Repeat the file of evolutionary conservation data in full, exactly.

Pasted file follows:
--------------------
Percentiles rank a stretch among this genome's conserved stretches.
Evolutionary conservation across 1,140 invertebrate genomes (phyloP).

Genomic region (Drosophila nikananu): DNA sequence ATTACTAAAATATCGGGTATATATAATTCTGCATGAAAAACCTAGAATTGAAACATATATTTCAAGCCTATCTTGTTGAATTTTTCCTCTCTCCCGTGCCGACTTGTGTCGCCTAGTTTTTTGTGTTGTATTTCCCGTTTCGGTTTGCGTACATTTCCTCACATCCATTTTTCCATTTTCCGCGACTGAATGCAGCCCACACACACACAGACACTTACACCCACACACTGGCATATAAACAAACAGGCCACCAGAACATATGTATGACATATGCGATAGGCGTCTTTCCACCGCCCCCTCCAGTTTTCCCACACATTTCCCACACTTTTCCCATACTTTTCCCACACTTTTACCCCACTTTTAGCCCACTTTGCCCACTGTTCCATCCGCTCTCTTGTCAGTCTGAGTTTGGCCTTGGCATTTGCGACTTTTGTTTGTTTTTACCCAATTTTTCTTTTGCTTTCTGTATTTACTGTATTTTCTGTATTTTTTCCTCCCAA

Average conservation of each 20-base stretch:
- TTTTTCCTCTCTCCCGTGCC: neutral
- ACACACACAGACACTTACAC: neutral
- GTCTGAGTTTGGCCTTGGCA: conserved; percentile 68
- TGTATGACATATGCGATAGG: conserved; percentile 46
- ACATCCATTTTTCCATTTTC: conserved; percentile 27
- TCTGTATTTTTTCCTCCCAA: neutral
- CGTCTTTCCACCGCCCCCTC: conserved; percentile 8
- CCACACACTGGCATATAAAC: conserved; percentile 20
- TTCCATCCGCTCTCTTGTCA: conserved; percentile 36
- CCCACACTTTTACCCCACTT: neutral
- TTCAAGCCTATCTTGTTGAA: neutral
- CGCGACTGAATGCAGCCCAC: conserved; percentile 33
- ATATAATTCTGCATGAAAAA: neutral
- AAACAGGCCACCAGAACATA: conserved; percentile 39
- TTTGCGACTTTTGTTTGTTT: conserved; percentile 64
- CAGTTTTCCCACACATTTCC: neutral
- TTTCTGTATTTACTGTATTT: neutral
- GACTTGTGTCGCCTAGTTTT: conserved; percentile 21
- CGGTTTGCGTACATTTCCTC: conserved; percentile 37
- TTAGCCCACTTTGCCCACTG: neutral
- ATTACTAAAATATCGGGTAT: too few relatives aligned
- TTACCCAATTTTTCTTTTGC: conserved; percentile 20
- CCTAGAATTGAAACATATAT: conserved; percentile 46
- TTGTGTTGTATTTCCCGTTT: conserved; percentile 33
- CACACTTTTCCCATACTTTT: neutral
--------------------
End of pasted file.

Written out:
Percentiles rank a stretch among this genome's conserved stretches.
Evolutionary conservation across 1,140 invertebrate genomes (phyloP).

Genomic region (Drosophila nikananu): DNA sequence ATTACTAAAATATCGGGTATATATAATTCTGCATGAAAAACCTAGAATTGAAACATATATTTCAAGCCTATCTTGTTGAATTTTTCCTCTCTCCCGTGCCGACTTGTGTCGCCTAGTTTTTTGTGTTGTATTTCCCGTTTCGGTTTGCGTACATTTCCTCACATCCATTTTTCCATTTTCCGCGACTGAATGCAGCCCACACACACACAGACACTTACACCCACACACTGGCATATAAACAAACAGGCCACCAGAACATATGTATGACATATGCGATAGGCGTCTTTCCACCGCCCCCTCCAGTTTTCCCACACATTTCCCACACTTTTCCCATACTTTTCCCACACTTTTACCCCACTTTTAGCCCACTTTGCCCACTGTTCCATCCGCTCTCTTGTCAGTCTGAGTTTGGCCTTGGCATTTGCGACTTTTGTTTGTTTTTACCCAATTTTTCTTTTGCTTTCTGTATTTACTGTATTTTCTGTATTTTTTCCTCCCAA

Average conservation of each 20-base stretch:
- TTTTTCCTCTCTCCCGTGCC: neutral
- ACACACACAGACACTTACAC: neutral
- GTCTGAGTTTGGCCTTGGCA: conserved; percentile 68
- TGTATGACATATGCGATAGG: conserved; percentile 46
- ACATCCATTTTTCCATTTTC: conserved; percentile 27
- TCTGTATTTTTTCCTCCCAA: neutral
- CGTCTTTCCACCGCCCCCTC: conserved; percentile 8
- CCACACACTGGCATATAAAC: conserved; percentile 20
- TTCCATCCGCTCTCTTGTCA: conserved; percentile 36
- CCCACACTTTTACCCCACTT: neutral
- TTCAAGCCTATCTTGTTGAA: neutral
- CGCGACTGAATGCAGCCCAC: conserved; percentile 33
- ATATAATTCTGCATGAAAAA: neutral
- AAACAGGCCACCAGAACATA: conserved; percentile 39
- TTTGCGACTTTTGTTTGTTT: conserved; percentile 64
- CAGTTTTCCCACACATTTCC: neutral
- TTTCTGTATTTACTGTATTT: neutral
- GACTTGTGTCGCCTAGTTTT: conserved; percentile 21
- CGGTTTGCGTACATTTCCTC: conserved; percentile 37
- TTAGCCCACTTTGCCCACTG: neutral
- ATTACTAAAATATCGGGTAT: too few relatives aligned
- TTACCCAATTTTTCTTTTGC: conserved; percentile 20
- CCTAGAATTGAAACATATAT: conserved; percentile 46
- TTGTGTTGTATTTCCCGTTT: conserved; percentile 33
- CACACTTTTCCCATACTTTT: neutral